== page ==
Berkshire Hathaway recently made investment headlines with its agreement to purchase the power-transmission company Oncor for $ 9 billion in cash, a would-be coup for the legendary billionaire, as it would have chipped away at Berkshire’s bloated cash balance (of nearly $ 100 billion).
Disappointment, however, came in the form of Sempra Energy, which swooped in with an offer of $ 9.45 billion. This made headlines, some of which characterized the chain of events as a “stumble” by Buffett, even insinuating that the Oracle of Omaha might be losing his deal-making chops.
A recent article in Fortune quotes an equity analyst who argues that Berkshire’s loss of two large acquisition opportunities this year “calls into question the effectiveness of their gentleman’s agreement acquisition strategy,” adding that unless something in Buffett’s negotiating tool box changes, it’s going to be difficult to maintain his reputation as a savvy and shrewd bidder.
But this is hardly the first time Buffett has lost a deal, nor will it be the last. You can’t build a track record such as Buffett’s without your share of misfires, and the Oncor deal is not alone in that distinction.
To use one of Buffett’s favored baseball metaphors, you shouldn’t swing at every pitch, nor should you expect every pitch you swing at to sail out of the park. The difference in the Oncor deal is the public attention it has received, the sort of coverage that invariably triggers a flood of public opinion and broad speculation. Humans need to create stories, after all, as any expert in behavioral finance will argue.
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The fact that this isn’t Buffett’s first rodeo, however, isn’t even the point. Given what we know about his investment philosophy and approach (which inspired one of the stock-screening models I created for Validea), it’s safe to say that this guru investor is probably disregarding the press coverage.
While the hiccup does put a crimp in his plan to put Berkshire’s lofty cash balance to work for its shareholders, Buffett has made no bones about his intent to continue the deal search. (As a side note, it’s important to understand that Sempra has some hurdles to clear before bringing the deal to fruition, including both bankruptcy court approval and a green light from the Public Utility Commission of Texas, which nixed the last two advances for Oncor but approved Berkshire’s bid.)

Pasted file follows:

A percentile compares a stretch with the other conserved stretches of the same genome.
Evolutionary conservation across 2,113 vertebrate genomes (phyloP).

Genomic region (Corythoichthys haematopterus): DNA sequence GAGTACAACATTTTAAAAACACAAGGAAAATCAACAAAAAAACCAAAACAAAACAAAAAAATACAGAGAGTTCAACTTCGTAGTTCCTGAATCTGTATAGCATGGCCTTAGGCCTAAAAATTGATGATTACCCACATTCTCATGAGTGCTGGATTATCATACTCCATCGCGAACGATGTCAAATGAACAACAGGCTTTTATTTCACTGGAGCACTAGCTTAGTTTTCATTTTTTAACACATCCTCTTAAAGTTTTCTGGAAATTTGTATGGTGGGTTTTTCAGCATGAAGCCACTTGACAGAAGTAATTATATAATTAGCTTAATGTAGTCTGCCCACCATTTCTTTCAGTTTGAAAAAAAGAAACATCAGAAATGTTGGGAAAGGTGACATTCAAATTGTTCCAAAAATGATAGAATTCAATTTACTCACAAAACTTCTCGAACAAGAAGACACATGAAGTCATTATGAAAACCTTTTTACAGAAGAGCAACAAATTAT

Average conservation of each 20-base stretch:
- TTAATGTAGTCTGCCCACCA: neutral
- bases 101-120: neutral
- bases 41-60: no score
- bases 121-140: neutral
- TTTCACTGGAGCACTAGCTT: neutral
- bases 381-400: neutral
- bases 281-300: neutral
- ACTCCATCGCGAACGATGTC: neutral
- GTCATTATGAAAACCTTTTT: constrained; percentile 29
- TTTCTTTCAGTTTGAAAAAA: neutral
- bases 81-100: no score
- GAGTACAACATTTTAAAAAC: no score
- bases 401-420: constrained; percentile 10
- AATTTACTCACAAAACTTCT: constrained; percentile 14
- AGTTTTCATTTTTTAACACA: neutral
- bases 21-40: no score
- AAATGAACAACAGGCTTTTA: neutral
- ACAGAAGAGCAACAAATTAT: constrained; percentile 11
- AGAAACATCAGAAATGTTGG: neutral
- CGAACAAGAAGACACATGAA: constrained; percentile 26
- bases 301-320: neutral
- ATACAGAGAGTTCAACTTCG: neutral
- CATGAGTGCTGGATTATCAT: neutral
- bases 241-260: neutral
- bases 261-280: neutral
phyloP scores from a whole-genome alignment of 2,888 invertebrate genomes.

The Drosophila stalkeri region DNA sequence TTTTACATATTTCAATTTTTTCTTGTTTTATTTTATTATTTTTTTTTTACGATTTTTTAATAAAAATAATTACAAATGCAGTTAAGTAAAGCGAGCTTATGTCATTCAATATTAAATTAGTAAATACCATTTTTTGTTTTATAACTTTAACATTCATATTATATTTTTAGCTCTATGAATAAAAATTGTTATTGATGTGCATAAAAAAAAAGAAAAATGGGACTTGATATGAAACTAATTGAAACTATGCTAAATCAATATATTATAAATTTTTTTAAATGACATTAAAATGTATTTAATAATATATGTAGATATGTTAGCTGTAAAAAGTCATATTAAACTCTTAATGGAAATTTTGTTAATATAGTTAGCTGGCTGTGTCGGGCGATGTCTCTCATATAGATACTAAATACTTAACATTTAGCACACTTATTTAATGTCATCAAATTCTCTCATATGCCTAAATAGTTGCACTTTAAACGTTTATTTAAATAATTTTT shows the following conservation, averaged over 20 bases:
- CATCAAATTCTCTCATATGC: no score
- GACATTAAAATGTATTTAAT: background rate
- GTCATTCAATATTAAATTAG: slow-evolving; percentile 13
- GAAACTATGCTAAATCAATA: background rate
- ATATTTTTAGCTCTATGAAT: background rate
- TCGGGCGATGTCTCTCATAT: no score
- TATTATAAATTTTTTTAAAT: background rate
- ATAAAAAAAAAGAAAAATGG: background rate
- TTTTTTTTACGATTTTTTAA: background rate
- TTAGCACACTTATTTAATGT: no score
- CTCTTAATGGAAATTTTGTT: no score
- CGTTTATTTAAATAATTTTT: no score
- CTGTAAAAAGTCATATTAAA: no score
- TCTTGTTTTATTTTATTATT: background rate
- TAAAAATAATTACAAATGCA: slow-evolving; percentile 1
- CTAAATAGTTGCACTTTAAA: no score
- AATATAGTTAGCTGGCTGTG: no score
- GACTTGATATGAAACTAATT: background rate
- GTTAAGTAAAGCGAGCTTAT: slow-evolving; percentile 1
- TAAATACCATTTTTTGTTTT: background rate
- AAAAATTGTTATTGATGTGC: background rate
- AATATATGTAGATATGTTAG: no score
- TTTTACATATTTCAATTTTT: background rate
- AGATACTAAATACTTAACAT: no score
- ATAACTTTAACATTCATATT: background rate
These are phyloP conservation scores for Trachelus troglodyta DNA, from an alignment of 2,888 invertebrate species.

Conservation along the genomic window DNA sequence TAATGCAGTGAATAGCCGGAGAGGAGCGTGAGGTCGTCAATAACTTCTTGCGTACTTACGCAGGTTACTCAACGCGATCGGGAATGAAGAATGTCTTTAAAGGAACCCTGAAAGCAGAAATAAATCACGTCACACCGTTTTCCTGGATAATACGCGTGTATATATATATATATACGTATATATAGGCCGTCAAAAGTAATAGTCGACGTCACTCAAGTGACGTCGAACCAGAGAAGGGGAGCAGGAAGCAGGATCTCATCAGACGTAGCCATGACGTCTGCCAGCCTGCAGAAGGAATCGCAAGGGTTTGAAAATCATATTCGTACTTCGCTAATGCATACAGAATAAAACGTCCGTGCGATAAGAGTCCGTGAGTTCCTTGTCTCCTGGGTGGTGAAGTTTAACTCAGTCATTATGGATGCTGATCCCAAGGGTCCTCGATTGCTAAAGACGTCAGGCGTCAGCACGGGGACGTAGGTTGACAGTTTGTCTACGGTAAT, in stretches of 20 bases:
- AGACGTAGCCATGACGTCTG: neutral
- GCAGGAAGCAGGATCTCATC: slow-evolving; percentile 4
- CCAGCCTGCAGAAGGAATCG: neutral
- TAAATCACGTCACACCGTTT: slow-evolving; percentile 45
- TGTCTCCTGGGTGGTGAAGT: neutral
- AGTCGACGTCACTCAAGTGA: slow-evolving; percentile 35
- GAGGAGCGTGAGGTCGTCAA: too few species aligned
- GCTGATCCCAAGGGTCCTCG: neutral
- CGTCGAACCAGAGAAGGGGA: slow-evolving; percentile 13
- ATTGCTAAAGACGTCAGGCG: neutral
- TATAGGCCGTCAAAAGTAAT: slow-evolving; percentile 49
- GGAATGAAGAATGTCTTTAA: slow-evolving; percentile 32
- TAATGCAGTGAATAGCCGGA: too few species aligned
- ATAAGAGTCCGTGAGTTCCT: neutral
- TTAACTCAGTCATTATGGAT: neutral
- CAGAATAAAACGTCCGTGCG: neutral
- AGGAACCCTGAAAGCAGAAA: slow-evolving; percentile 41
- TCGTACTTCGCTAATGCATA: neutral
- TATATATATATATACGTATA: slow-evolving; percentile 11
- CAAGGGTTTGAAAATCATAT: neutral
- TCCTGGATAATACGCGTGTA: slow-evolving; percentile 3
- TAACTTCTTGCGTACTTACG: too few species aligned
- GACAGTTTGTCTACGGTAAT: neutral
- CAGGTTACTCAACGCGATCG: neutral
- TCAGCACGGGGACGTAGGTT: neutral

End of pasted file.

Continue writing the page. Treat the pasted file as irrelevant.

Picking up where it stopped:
Buffett’s concession in the Oncor deal underscores the legendary investor’s commandment of never going where he isn’t wanted, the same policy that ended the Kraft-Unilever deal earlier this year. And it’s safe to say that Buffett’s reaction to the recent toe-stubbing won’t be vastly different from his reaction when share prices in his portfolio lose value — he will neither react emotionally nor impulsively, and will instead move on to the next acquisition candidate and/or leave the bruised stocks alone. This is consistent with Buffett’s argument that time is the friend of a strong business. Fundamentals, he asserts, can take years to impact a stock’s price, and only patient investors will be rewarded.
“The stock market,” Buffett has said, “is designed to transfer money from the active to the patient.”
In the case of Berkshire’s share holdings, the fact that Buffett only purchases interests in strong, sustainable businesses allows him to keep a level head when market dips inevitably occur. From my nearly 15 years of studying Buffett’s approach, the following principles remain at its core:
1. Don’t buy a business you don’t understand. Buffett focuses his attention on simple, easy-to-understand businesses with reliable performance and strong bones. If he doesn’t understand a business, he says, “We go on to the next one, and that’s what the individual investor should do.”
2. Buy value. Buffett strongly believes that “price is what you pay; value is what you get.” He has made a fortune by investing in companies whose stocks are selling cheaply relative to what he sees as the intrinsic value of the underlying business. He looks for what he calls “durable competitive advantage” and an “enduring moat” as characteristics of a strong business.
3. Focus on the long term. Buffett has often been quoted as saying that Berkshire’s favorite holding period is “forever.” While not to be taken literally — he did sell some IBM only a few years after buying a huge stake in the tech giant as its shares have struggled — this statement is intended to underscore the benefit of long-term investing. Buffett believes that if you’re not willing to hold a stock for a long period of time, “don’t even think about owning it for 10 minutes.”
4. Trust yourself. Buffett is a firm believer in marching to your own drummer when it comes to investing. He says that “you must divorce yourself from the fears and greed of the people around you, although it is almost impossible.” He advises against getting swept up in emotional and irrational behavior. If a business is solid, he believes the stock will follow.
By incorporating these principles into your investment process, you can take advantage of the philosophy and process that has helped Buffett become one of the greatest investors of all time.
— ByJohn Reese, co-founder of Validea Capital Management. His firm manages the Validea Market Legends ETF (VALX) and runs Validea Legends Advisor, a newly launched robo-advisor. The firm uses computer models based on legendary investor strategies for stock selection, including a Warren Buffett model.